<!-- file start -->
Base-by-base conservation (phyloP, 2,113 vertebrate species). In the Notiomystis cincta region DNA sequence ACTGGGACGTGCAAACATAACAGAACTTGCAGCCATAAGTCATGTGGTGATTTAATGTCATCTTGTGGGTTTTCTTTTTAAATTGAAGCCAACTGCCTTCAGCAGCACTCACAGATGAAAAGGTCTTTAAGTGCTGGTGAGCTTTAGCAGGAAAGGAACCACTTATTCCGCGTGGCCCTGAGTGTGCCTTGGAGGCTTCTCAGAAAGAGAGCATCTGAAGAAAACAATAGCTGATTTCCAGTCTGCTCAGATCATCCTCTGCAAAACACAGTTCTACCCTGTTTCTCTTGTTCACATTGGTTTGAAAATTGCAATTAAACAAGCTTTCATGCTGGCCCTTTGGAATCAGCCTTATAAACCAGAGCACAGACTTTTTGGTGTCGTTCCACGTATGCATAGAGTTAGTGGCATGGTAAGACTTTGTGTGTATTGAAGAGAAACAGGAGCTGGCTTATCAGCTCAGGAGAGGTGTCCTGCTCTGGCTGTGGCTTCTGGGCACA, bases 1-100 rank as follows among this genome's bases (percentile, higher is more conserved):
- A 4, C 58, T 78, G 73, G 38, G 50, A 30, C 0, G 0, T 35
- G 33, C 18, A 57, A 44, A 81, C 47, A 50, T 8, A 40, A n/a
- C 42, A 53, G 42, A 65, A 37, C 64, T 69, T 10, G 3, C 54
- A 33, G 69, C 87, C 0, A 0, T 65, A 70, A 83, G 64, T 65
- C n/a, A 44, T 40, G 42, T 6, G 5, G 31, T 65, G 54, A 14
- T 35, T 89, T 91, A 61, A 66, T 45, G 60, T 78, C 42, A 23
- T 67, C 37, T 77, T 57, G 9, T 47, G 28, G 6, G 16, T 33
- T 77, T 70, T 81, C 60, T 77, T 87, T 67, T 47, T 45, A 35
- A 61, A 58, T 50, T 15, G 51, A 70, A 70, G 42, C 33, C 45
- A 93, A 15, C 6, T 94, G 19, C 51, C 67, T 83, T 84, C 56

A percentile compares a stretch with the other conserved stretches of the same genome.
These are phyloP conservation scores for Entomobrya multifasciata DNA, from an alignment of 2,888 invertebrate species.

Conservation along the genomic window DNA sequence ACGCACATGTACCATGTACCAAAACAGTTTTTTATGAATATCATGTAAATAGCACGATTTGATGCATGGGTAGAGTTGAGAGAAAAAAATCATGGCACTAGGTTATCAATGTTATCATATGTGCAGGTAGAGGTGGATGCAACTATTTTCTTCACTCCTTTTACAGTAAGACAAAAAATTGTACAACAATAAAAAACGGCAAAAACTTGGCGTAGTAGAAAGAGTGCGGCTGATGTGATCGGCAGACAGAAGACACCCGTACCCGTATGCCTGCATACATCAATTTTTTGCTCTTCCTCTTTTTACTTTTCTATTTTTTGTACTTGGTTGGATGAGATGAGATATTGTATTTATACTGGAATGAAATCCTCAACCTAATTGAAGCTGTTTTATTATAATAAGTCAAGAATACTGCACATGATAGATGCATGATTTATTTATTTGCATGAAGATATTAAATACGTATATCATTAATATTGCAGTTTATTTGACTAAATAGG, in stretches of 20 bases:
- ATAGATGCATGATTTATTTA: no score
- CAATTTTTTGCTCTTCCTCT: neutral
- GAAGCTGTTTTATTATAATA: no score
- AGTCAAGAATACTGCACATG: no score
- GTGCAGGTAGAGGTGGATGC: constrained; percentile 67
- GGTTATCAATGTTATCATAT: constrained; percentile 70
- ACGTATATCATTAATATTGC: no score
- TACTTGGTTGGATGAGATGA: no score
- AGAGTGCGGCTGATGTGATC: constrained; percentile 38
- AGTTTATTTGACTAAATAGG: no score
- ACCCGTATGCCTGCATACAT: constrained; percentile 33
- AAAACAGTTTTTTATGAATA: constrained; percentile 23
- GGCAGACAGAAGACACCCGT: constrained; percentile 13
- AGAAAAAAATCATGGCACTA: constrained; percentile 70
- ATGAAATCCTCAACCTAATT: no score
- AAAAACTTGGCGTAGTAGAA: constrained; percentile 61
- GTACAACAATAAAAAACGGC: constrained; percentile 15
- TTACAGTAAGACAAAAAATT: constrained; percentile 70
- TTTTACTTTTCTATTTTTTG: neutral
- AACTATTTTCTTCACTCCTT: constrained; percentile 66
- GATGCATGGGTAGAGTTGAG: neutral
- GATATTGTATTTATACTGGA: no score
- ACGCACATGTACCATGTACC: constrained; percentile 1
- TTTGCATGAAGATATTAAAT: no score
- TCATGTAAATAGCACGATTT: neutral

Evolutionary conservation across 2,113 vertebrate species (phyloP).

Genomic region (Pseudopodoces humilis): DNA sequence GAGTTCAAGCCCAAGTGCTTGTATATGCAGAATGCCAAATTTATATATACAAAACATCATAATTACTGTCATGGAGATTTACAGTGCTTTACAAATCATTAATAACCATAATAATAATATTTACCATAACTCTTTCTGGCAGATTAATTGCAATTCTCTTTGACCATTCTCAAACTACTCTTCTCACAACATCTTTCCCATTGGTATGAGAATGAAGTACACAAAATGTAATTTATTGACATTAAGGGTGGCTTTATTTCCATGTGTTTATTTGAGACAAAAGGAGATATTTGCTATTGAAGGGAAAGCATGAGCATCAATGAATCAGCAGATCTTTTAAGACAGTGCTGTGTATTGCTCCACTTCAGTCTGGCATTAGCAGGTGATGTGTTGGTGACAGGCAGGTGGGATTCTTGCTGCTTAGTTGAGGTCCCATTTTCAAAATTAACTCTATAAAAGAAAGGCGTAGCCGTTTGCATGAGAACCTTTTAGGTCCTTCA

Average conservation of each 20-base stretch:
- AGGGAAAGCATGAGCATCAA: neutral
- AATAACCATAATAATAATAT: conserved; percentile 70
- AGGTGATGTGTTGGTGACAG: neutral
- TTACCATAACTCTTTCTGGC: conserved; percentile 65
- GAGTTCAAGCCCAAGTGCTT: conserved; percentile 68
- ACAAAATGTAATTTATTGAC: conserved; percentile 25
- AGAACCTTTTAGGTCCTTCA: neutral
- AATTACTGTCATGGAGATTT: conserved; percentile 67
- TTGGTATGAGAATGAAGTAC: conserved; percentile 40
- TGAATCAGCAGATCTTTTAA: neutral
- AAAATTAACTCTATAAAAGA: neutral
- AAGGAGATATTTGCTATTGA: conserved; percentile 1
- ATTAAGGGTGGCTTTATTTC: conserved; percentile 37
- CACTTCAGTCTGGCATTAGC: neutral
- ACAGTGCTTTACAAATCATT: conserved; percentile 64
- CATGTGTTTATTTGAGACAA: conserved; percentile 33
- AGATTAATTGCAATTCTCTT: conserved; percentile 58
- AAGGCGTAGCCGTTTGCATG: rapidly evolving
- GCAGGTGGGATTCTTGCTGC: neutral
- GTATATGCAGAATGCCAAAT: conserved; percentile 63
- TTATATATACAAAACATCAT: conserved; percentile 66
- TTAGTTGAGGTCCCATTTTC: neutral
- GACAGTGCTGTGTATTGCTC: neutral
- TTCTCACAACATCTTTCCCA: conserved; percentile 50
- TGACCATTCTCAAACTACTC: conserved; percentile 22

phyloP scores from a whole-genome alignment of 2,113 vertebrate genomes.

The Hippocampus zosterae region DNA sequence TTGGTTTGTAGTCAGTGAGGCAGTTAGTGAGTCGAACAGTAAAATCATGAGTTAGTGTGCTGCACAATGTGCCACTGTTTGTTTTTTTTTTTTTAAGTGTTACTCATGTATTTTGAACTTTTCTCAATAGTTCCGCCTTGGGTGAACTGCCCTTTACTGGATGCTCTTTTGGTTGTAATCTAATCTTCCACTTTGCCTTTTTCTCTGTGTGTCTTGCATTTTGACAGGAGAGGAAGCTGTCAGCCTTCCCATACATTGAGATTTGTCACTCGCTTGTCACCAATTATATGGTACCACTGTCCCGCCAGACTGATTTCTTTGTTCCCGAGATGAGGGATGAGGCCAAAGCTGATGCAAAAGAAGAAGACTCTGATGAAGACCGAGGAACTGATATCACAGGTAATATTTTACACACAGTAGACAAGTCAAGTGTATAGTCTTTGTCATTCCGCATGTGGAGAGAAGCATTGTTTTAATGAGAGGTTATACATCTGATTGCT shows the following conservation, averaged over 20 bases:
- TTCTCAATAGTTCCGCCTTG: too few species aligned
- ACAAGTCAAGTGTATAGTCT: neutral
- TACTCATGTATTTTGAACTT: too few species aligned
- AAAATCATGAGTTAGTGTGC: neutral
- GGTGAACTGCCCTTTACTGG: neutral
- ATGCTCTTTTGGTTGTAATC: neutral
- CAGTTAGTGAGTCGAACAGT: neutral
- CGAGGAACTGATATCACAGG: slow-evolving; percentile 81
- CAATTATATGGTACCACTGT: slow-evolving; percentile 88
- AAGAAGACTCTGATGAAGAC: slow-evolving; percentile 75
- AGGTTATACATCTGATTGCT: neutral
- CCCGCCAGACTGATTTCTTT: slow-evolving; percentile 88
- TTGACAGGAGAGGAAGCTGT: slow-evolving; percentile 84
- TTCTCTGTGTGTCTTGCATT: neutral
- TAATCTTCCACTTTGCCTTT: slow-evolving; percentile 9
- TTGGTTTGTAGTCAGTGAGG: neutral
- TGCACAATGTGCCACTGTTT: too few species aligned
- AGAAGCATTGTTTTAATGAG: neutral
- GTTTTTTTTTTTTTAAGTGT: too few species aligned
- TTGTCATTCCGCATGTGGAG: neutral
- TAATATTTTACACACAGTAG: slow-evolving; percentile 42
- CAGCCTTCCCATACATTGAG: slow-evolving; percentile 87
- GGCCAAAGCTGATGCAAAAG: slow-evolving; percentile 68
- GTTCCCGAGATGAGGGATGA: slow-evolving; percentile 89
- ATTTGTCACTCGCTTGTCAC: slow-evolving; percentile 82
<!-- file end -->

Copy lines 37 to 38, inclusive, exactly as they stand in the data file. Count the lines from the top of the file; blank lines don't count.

- ACGCACATGTACCATGTACC: constrained; percentile 1
- TTTGCATGAAGATATTAAAT: no score